How to Squat During
Once you find out you are pregnant, there can be so many questions, thoughts, worries and excitements swirling around your mind. If you are a gym enthusiast, one of your concerns the first couple months will likely be navigating your workouts, learning what exercises you can still do and how you might need to modify them along them the way.
One of our favorite exercises to incorporate into our Strong Pregnancy programs for low risk mamas-to-be are squats. Whether you do them with only your body weight, a light set of dumbbells, or a loaded barbell — squats can benefit you and your baby by improving your labor, delivery and the recovery process!
In fact, many midwives and progressive OB’s will recommend squatting to:
- Maintain pelvic floor strength
- Keep your glutes strong, which in turn, will stabilize your pelvis and reduce lower back pain
- Build strength and endurance for holding various positions during labor and delivery
An additional benefit of squatting during pregnancy is to maintain and/or build muscle in your quads, hamstrings and glutes for improved body composition, strength and metabolic rate during pregnancy and postpartum.
What you need to know:
The first couple months of pregnancy you will be able to squat as you always have without much change to stance or execution, but you still need to listen to your body. If you’re feeling exhausted or weak, it’s 100% okay and recommended that you take the weight, reps or sets down as needed. It’s also time to stop aiming for personal bests and performing sets or reps where your form suffers. Let the ease and quality of your movement dictate the weight you use.
As your baby bump starts growing, your center of gravity will change and your hips, back and inner thighs may feel extra tight. At this point you will need to be even more diligent about doing a proper warm up and you may need to take the weight down more significantly as you adjust to changes in your body and to practice your new form.
For most, this weight drop is temporary and once you feel more stable in your new leverages, you will be able to safely increase the resistance a bit. (And if not, that’s ok too Mama!)
These are the modifications you may need to make to your squat during pregnancy:
Widen your stance.
If you normally squat with your feet at hip width, for example, you will likely need to bring each foot half to one full inch wider. This will create more space for your bump to fit between your hips, will provide a better foundation for you to stay balanced and will help to more evenly distribute your weight.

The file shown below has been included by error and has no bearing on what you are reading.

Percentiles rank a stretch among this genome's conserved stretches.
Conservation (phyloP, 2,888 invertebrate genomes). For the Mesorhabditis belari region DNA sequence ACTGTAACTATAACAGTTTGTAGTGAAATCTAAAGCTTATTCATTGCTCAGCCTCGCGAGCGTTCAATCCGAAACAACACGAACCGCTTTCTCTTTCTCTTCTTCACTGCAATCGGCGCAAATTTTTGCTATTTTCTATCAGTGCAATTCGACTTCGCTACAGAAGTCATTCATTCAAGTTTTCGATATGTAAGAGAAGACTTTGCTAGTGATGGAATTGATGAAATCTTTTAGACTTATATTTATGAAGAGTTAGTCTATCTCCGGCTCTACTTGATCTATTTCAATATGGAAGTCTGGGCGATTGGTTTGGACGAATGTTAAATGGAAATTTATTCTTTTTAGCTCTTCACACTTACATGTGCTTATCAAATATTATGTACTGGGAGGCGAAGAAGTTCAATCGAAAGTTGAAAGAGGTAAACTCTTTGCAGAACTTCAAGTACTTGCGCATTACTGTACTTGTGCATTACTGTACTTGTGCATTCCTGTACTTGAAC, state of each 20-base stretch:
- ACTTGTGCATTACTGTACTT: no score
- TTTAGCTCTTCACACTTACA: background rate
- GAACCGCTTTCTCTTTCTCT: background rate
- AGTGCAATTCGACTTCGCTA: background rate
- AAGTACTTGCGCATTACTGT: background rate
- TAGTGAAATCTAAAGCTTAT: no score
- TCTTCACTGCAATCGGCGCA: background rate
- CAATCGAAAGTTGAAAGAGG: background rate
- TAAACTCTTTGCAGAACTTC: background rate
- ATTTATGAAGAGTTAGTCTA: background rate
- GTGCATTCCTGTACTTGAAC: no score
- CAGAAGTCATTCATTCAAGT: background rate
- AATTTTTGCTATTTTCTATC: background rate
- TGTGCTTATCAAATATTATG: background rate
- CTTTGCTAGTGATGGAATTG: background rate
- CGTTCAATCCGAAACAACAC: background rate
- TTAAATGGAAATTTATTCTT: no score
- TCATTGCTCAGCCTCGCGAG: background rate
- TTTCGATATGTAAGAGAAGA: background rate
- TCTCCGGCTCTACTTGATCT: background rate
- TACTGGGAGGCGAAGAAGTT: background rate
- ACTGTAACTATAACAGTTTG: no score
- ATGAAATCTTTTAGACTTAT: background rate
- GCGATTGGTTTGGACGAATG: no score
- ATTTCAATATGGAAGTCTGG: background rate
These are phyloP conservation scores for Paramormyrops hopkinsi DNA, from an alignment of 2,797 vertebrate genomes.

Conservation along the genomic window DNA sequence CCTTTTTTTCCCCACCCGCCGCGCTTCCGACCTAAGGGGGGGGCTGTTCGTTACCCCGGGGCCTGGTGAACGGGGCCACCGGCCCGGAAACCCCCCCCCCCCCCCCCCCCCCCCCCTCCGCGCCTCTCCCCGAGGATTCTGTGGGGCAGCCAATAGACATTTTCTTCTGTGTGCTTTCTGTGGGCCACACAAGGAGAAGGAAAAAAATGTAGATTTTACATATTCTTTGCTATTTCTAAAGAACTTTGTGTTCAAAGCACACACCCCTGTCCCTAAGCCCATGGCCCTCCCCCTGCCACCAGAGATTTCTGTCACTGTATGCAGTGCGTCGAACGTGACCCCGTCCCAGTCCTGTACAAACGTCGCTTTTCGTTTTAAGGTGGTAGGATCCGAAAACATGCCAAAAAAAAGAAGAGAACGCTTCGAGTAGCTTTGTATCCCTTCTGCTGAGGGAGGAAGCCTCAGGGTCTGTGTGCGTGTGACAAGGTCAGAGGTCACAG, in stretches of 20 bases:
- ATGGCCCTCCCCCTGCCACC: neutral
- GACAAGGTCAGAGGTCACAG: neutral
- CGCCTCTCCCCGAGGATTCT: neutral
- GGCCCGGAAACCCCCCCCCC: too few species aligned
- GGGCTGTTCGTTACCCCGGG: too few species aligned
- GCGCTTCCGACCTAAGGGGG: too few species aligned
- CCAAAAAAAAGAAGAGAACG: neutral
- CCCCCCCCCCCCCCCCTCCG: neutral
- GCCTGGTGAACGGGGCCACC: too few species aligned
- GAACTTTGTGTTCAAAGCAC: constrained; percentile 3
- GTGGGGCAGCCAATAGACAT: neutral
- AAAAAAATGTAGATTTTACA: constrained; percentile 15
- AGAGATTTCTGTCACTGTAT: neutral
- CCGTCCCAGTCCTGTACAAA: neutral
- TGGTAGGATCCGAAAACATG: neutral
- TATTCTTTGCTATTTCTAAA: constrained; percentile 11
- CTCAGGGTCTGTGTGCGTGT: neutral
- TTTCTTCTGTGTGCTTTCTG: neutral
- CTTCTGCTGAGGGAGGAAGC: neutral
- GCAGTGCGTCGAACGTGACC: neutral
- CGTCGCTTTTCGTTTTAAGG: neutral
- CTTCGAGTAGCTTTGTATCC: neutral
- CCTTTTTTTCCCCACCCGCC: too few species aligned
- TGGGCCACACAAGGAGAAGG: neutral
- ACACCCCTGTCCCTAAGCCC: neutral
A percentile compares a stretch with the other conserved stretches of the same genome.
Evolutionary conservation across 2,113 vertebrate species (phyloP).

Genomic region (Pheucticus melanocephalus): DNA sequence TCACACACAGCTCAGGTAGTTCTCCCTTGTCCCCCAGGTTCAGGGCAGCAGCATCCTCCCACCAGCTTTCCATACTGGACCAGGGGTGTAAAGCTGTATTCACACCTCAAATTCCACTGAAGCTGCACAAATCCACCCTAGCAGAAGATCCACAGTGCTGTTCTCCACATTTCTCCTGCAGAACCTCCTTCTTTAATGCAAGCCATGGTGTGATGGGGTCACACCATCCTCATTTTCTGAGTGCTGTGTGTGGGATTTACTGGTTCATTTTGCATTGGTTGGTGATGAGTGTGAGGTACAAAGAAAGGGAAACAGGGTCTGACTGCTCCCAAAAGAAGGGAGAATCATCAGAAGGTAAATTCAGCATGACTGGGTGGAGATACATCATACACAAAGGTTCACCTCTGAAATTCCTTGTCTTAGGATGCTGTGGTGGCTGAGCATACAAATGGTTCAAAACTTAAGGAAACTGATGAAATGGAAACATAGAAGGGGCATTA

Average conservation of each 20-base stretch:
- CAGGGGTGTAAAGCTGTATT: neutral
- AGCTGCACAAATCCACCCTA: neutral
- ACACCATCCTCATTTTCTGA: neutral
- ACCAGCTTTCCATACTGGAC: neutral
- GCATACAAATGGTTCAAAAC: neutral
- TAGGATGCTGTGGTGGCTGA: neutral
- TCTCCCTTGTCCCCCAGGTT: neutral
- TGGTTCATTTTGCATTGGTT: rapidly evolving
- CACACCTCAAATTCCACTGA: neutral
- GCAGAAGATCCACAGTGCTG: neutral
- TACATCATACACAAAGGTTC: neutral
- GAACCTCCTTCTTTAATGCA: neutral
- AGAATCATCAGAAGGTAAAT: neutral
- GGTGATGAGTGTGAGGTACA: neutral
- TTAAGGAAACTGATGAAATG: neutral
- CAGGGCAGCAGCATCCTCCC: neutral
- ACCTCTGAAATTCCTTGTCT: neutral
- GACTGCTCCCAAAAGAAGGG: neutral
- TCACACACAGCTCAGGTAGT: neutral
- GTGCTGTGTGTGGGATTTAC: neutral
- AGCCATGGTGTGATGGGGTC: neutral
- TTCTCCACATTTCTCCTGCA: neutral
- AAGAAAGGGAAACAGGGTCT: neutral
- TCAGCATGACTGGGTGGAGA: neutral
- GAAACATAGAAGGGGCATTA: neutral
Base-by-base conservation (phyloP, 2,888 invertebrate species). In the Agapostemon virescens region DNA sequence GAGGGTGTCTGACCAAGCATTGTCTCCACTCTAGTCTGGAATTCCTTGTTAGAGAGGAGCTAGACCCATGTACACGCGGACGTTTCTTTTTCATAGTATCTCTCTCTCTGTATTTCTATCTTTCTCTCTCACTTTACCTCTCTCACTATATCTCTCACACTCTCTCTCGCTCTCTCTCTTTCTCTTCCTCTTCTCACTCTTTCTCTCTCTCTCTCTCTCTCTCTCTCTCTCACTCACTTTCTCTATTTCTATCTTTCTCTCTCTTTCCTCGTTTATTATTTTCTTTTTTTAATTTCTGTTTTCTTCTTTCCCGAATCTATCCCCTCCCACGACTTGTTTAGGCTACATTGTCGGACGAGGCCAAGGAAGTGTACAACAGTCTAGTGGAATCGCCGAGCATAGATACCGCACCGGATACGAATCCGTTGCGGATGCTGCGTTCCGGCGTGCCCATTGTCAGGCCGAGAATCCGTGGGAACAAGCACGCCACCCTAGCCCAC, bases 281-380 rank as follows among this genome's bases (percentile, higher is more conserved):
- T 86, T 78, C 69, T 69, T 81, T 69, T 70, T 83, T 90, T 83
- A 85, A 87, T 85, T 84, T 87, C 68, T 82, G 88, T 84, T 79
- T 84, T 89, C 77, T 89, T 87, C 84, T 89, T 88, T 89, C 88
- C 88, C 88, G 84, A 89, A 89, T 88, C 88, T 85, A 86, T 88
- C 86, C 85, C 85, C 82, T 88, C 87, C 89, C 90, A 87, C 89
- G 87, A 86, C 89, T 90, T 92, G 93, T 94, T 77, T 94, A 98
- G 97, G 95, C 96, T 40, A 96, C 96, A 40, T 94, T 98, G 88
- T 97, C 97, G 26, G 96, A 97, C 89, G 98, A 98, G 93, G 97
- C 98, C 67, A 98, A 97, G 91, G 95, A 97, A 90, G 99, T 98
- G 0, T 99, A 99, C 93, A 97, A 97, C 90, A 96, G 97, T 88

A more narrow stance (if you can even get into a full squat like this) will pitch your chest forward & shift your hips back which will screw up your bar path, put a strain on your lower back and create a good morning movement pattern rather than a squat.
Evenly distribute your breath.
It’s common for experienced lifters to bring their pre-pregnancy diaphragmatic breathing and bracing with them into their pregnancy training.
The problem with breathing like this is that by pushing your breath OUT against your stomach, it creates a lot of pressure against your linea alba (the line of connective tissue that runs down the middle of your stomach). This pressure can exacerbate diastasis recti during pregnancy & beyond in the postpartum period.
You still want to diaphragm breathe (IE breath air into diaphragm, not chest), but take gentle breaths. Don’t create intense pressure and be careful not to just push out! Evenly distribute your breath down, out, up and back into your lower back.
Push BACK against the bar.
Even with the wider stance, your changing body and new leverages are going to create more of a forward lean in your squat. Instead of thinking of standing the weight up, think of pushing back into the barbell & wedging your hips forward to get out of the hole.
Slow the eccentric portion.
Don’t just drop into your squat letting gravity take over. Squeeze the bar, screw your feet in, drive your knees out and open your hips and lower the weight with control and intention.
Listen to your body.
Let your body determine the weights you use. It’s not the time to be a gym class hero. Focus on movement and meet yourself, and your body, where you’re at each day.
How to Squat While Pregnant Video Demonstration
Scale when needed.
Look, you’re pregnant. Your body is stretching to extreme lengths to create a human. It’s ok to swap out barbell squats for kettlebell squats, leg press, belt squats, box squats or to use a light dumbbell or your bodyweight to get the job done.
How To Scale A Squat While Pregnant
You deserve a gold star for just showing up and working out. Don’t be a slave to past accomplishments. You’ll get back there someday if you want to. ❤️
THE FITBLISS STRONG PREGNANCY PROGRAM
In a world full of people ready to tell pregnant women that they should sit back, put their feet up, and only do some light walking for exercise, are you looking for a program coached by strong mamas who can guide you through a safe, healthy pregnancy that still includes your beloved weight training?